By Jane Weatherford

On a recent hot, steamy July day a skinny, young dog dragged himself into Waycross Camp, a local Christian kids’ camp, and collapsed. He was barely able to walk because of a badly damaged hind leg and he was as thin as a blade of grass

One of the kind workers on duty that day gathered the emaciated, injured dog into his arms and gently placed him in a vehicle and whisked the dog to the Brown County Humane Society animal shelter.

There, this skeleton of a dog hobbled into the lobby looking exhausted and hungry. Jaime, the shelter manager, recognized that this dog needed some compassionate care immediately. She set up a special room for him with a big fluffy bed, some warm food and water.

Jaime said, “He was so trusting and looked like he knew that he was finally in the hands of someone who would take care of him.”

This tired boy wolfed down the food, took a long drink of water and settled into the comfortable bed to rest his weary bones. No one knew where he had come from or how long he’d been wandering about in the woods or when he’d last had a real meal. From his looks they guessed that it had been several weeks.

Jaime named him Franklin after another skinny hound that had called the shelter home a few years ago. While Franklin was sleeping Jaime called a veterinarian to see if someone could look at Franklin that day.

As soon as Franklin awoke from his nap he was loaded into another vehicle to go visit the doctor. Franklin endured a thorough exam and x-rays were taken. The vet said that, fortunately, Franklin was heartworm negative and with a little tender loving care he would soon gain weight and feel better.

The bad news was that Franklin’s leg had been badly broken at a very young age and allowed to heal in an abnormal position. The tibia was twisted, the kneecap was turned to the inside and the muscles much too short. As it was, he would never be able to use it. It just dangled in the air, giving him no support. The vet thought that Franklin would be OK hobbling around without doing anything, but long term it would be better for an orthopedic veterinarian to determine if surgery could help him.

I first met Franklin on the Sunday morning after he was found at the camp. My mother and I had stopped by the shelter to walk dogs and exercise the puppies. At 11 a.m., it was dripping hot, 80 degrees and very humid. I had already walked seven dogs and there were probably another five to go. I was soaked in sweat and getting tired when I looked in the next kennel. There sat Franklin.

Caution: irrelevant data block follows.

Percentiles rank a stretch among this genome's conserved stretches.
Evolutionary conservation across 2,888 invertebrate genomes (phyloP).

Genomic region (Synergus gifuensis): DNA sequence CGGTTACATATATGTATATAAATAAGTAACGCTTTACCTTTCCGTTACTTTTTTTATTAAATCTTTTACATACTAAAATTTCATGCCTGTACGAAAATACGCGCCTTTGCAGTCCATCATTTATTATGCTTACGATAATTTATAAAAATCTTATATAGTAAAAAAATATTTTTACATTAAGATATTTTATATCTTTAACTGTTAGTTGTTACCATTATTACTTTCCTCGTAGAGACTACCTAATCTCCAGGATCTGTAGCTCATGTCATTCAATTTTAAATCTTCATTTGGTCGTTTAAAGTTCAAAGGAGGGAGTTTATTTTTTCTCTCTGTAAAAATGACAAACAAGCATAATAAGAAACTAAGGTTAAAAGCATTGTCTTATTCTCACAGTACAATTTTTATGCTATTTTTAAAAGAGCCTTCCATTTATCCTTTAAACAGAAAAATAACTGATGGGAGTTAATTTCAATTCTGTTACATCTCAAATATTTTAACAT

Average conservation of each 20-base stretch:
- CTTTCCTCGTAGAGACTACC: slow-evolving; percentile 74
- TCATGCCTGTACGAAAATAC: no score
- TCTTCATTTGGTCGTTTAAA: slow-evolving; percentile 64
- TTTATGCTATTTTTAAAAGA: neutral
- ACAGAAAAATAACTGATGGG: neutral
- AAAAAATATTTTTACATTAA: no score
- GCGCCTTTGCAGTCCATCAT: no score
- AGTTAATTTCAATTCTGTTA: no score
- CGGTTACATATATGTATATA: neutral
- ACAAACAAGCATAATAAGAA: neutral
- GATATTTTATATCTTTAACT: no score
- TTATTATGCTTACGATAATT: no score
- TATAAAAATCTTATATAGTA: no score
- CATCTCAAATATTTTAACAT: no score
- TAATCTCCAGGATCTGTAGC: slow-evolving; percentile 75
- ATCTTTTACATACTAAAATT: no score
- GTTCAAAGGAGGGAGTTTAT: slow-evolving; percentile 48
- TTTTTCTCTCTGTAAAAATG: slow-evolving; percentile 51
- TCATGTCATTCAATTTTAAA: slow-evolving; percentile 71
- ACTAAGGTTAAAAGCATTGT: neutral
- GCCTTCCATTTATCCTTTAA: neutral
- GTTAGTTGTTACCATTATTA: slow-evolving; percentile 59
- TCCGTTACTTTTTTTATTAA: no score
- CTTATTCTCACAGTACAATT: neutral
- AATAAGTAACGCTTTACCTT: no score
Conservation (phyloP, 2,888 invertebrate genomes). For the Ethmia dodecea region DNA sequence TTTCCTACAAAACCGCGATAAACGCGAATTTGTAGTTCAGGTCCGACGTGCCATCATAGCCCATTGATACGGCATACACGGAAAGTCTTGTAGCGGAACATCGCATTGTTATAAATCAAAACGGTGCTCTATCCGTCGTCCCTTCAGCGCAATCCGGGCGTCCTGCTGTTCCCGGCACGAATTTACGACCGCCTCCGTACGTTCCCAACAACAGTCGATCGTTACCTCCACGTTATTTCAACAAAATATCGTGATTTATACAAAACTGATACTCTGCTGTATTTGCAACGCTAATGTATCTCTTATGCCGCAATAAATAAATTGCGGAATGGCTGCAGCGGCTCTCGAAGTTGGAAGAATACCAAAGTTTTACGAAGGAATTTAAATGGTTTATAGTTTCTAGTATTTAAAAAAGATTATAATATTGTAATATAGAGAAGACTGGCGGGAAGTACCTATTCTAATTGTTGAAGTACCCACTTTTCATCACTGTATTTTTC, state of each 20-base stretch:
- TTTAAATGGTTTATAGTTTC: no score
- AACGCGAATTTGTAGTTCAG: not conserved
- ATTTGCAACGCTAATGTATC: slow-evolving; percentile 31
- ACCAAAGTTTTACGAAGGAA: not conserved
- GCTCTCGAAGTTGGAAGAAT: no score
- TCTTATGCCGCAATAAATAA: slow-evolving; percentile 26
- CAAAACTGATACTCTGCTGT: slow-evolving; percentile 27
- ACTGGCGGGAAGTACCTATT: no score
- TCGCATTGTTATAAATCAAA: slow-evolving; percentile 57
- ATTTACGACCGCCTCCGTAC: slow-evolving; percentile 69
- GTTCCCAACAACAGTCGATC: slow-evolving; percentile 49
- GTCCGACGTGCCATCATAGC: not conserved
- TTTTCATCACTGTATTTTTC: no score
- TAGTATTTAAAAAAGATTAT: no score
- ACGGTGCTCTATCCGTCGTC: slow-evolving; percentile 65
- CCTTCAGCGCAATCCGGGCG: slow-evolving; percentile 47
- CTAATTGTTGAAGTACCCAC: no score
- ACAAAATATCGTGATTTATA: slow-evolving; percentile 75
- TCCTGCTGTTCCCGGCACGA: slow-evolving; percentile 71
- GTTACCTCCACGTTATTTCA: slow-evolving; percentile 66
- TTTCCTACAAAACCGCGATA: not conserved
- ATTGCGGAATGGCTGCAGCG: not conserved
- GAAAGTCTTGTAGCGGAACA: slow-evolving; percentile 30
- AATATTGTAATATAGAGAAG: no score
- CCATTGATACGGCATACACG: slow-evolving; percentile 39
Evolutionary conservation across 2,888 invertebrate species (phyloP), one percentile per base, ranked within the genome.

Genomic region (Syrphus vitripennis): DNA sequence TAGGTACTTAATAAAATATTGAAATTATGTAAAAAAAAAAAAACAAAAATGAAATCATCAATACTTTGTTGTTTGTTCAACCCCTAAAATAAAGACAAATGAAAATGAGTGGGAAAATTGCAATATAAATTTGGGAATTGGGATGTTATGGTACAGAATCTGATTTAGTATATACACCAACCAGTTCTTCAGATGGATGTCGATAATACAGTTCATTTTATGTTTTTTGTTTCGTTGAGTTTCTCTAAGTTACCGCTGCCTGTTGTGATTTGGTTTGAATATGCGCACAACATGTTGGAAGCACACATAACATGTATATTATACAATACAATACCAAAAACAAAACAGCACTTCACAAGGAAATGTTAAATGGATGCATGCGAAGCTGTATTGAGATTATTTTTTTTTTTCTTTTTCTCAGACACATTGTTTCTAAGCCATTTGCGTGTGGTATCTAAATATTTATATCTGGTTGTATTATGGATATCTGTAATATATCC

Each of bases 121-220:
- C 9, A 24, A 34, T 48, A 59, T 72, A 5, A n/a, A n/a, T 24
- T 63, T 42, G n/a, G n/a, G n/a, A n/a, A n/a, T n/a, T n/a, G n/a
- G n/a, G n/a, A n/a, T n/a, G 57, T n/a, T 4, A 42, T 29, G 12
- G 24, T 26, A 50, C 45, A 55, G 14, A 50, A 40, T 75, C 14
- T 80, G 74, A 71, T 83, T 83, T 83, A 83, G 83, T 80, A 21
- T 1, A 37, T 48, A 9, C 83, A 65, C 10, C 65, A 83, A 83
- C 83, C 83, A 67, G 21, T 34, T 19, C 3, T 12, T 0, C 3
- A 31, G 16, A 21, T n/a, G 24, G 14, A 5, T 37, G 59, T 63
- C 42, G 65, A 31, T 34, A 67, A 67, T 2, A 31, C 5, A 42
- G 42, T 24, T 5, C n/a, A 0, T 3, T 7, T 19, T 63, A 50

I saw how abnormal his leg was and how skinny he was and said to myself, “Well, I could skip him and move on to the other dogs and get done quicker,” but something in his eyes made me change my mind. I knew that this boy deserved a bit of time out of his kennel, too. I thought that I’d just spend a few minutes with him, as he wouldn’t be able to walk very far, and then I could move on to the other dogs.

Franklin gently moved towards the front of the kennel and let me put a leash on him. He stumbled out of the kennel eager to have someone pay attention to him. He calmly followed me out into the field. At first, he was a bit slow, stopping several times to sniff and rest but always eager to move on. At one stop he gently put his head on my knee and looked up at me with warm, trusting eyes. At that moment I knew this dog was worth investing in.

I promised him that I would write his story and ask the generous folks in our community to help raise money to fix his leg. And I promised that the humane society would find him a wonderful loving home. Franklin is a determined boy and that Sunday morning he walked as far as all the healthy dogs had walked. He was a bit slower, but he enjoyed every minute of his excursion.

Several days later, Franklin was evaluated by Dr. Lee an expert in dog orthopedics. We were so hopeful that surgery would fix his leg, but the vet felt that Franklin’s leg could not be fixed and he recommended amputation. The humane society decided to hold off on the amputation until they could determine what would be best for Franklin.

Franklin is a young dog, only about a year or two old. He is some sort of hound mix, white with brown spots, deep, gentle brown eyes with a very calm disposition. Franklin gets along well with other dogs and ignores cats.

He’s very thin right now, but with a few weeks of good food he will come up to a normal weight. Franklin scored great on his temperament test, which means he’ll make a terrific family companion. If he did not have this leg problem, he would be an easy dog to adopt.

However, because of his disability, it will be hard to find someone to adopt him. Although I can’t keep my first promise to Franklin – to fix his leg – I am still very hopeful that I can keep the second promise – to find him a loving home. If you have the compassion to care for a crippled dog and would be willing to allow Franklin to share your home, he will shower you with love and affection his whole life.